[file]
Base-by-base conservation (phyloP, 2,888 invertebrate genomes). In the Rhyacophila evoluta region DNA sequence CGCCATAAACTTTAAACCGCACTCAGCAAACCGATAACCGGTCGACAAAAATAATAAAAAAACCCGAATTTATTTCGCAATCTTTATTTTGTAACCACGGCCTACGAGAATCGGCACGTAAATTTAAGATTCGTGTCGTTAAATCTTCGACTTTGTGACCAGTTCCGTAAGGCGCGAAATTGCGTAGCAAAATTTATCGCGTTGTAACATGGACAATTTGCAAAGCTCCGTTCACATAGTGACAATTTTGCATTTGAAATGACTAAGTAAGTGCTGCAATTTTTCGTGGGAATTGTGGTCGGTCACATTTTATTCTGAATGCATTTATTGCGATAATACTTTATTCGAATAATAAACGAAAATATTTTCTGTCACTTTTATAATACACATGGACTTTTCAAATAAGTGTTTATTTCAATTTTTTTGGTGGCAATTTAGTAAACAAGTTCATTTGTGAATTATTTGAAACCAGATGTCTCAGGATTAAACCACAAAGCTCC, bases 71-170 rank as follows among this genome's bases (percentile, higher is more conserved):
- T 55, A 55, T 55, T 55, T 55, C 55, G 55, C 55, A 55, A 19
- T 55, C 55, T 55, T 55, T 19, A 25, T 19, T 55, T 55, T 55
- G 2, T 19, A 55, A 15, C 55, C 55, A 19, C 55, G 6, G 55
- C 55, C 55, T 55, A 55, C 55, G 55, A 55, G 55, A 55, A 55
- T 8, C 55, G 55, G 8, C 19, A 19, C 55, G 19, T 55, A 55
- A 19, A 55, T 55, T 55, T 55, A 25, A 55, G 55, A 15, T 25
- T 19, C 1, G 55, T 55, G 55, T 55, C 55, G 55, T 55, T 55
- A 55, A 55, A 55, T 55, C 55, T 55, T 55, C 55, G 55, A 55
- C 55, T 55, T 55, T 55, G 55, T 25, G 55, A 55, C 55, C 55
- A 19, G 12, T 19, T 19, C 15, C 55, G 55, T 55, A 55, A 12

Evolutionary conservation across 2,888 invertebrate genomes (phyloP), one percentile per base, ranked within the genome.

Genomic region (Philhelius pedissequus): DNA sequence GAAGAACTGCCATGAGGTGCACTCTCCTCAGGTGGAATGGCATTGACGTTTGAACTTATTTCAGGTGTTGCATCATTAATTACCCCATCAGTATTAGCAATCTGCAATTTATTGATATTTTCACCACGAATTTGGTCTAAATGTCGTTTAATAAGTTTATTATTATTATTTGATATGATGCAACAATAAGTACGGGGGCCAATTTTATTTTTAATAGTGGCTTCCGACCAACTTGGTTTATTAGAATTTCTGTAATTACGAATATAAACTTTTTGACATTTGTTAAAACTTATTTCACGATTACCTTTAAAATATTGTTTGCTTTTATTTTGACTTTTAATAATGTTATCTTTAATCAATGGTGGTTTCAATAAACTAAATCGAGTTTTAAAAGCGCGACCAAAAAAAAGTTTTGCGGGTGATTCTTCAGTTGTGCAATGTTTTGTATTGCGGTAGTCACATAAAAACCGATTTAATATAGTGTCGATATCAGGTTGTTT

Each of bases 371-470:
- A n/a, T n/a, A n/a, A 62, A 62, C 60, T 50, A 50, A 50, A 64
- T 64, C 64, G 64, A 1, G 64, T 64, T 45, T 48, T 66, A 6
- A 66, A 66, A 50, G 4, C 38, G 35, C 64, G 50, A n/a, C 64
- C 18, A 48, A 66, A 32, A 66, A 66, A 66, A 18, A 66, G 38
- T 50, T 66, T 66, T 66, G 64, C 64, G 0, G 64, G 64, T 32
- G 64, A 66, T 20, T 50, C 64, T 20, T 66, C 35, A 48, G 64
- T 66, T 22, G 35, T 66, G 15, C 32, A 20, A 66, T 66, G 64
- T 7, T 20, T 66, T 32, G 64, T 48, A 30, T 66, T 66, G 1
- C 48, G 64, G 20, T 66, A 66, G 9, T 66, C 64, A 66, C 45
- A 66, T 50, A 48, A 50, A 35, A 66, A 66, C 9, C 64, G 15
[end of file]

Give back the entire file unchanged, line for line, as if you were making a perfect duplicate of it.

Base-by-base conservation (phyloP, 2,888 invertebrate genomes). In the Rhyacophila evoluta region DNA sequence CGCCATAAACTTTAAACCGCACTCAGCAAACCGATAACCGGTCGACAAAAATAATAAAAAAACCCGAATTTATTTCGCAATCTTTATTTTGTAACCACGGCCTACGAGAATCGGCACGTAAATTTAAGATTCGTGTCGTTAAATCTTCGACTTTGTGACCAGTTCCGTAAGGCGCGAAATTGCGTAGCAAAATTTATCGCGTTGTAACATGGACAATTTGCAAAGCTCCGTTCACATAGTGACAATTTTGCATTTGAAATGACTAAGTAAGTGCTGCAATTTTTCGTGGGAATTGTGGTCGGTCACATTTTATTCTGAATGCATTTATTGCGATAATACTTTATTCGAATAATAAACGAAAATATTTTCTGTCACTTTTATAATACACATGGACTTTTCAAATAAGTGTTTATTTCAATTTTTTTGGTGGCAATTTAGTAAACAAGTTCATTTGTGAATTATTTGAAACCAGATGTCTCAGGATTAAACCACAAAGCTCC, bases 71-170 rank as follows among this genome's bases (percentile, higher is more conserved):
- T 55, A 55, T 55, T 55, T 55, C 55, G 55, C 55, A 55, A 19
- T 55, C 55, T 55, T 55, T 19, A 25, T 19, T 55, T 55, T 55
- G 2, T 19, A 55, A 15, C 55, C 55, A 19, C 55, G 6, G 55
- C 55, C 55, T 55, A 55, C 55, G 55, A 55, G 55, A 55, A 55
- T 8, C 55, G 55, G 8, C 19, A 19, C 55, G 19, T 55, A 55
- A 19, A 55, T 55, T 55, T 55, A 25, A 55, G 55, A 15, T 25
- T 19, C 1, G 55, T 55, G 55, T 55, C 55, G 55, T 55, T 55
- A 55, A 55, A 55, T 55, C 55, T 55, T 55, C 55, G 55, A 55
- C 55, T 55, T 55, T 55, G 55, T 25, G 55, A 55, C 55, C 55
- A 19, G 12, T 19, T 19, C 15, C 55, G 55, T 55, A 55, A 12

Evolutionary conservation across 2,888 invertebrate genomes (phyloP), one percentile per base, ranked within the genome.

Genomic region (Philhelius pedissequus): DNA sequence GAAGAACTGCCATGAGGTGCACTCTCCTCAGGTGGAATGGCATTGACGTTTGAACTTATTTCAGGTGTTGCATCATTAATTACCCCATCAGTATTAGCAATCTGCAATTTATTGATATTTTCACCACGAATTTGGTCTAAATGTCGTTTAATAAGTTTATTATTATTATTTGATATGATGCAACAATAAGTACGGGGGCCAATTTTATTTTTAATAGTGGCTTCCGACCAACTTGGTTTATTAGAATTTCTGTAATTACGAATATAAACTTTTTGACATTTGTTAAAACTTATTTCACGATTACCTTTAAAATATTGTTTGCTTTTATTTTGACTTTTAATAATGTTATCTTTAATCAATGGTGGTTTCAATAAACTAAATCGAGTTTTAAAAGCGCGACCAAAAAAAAGTTTTGCGGGTGATTCTTCAGTTGTGCAATGTTTTGTATTGCGGTAGTCACATAAAAACCGATTTAATATAGTGTCGATATCAGGTTGTTT

Each of bases 371-470:
- A n/a, T n/a, A n/a, A 62, A 62, C 60, T 50, A 50, A 50, A 64
- T 64, C 64, G 64, A 1, G 64, T 64, T 45, T 48, T 66, A 6
- A 66, A 66, A 50, G 4, C 38, G 35, C 64, G 50, A n/a, C 64
- C 18, A 48, A 66, A 32, A 66, A 66, A 66, A 18, A 66, G 38
- T 50, T 66, T 66, T 66, G 64, C 64, G 0, G 64, G 64, T 32
- G 64, A 66, T 20, T 50, C 64, T 20, T 66, C 35, A 48, G 64
- T 66, T 22, G 35, T 66, G 15, C 32, A 20, A 66, T 66, G 64
- T 7, T 20, T 66, T 32, G 64, T 48, A 30, T 66, T 66, G 1
- C 48, G 64, G 20, T 66, A 66, G 9, T 66, C 64, A 66, C 45
- A 66, T 50, A 48, A 50, A 35, A 66, A 66, C 9, C 64, G 15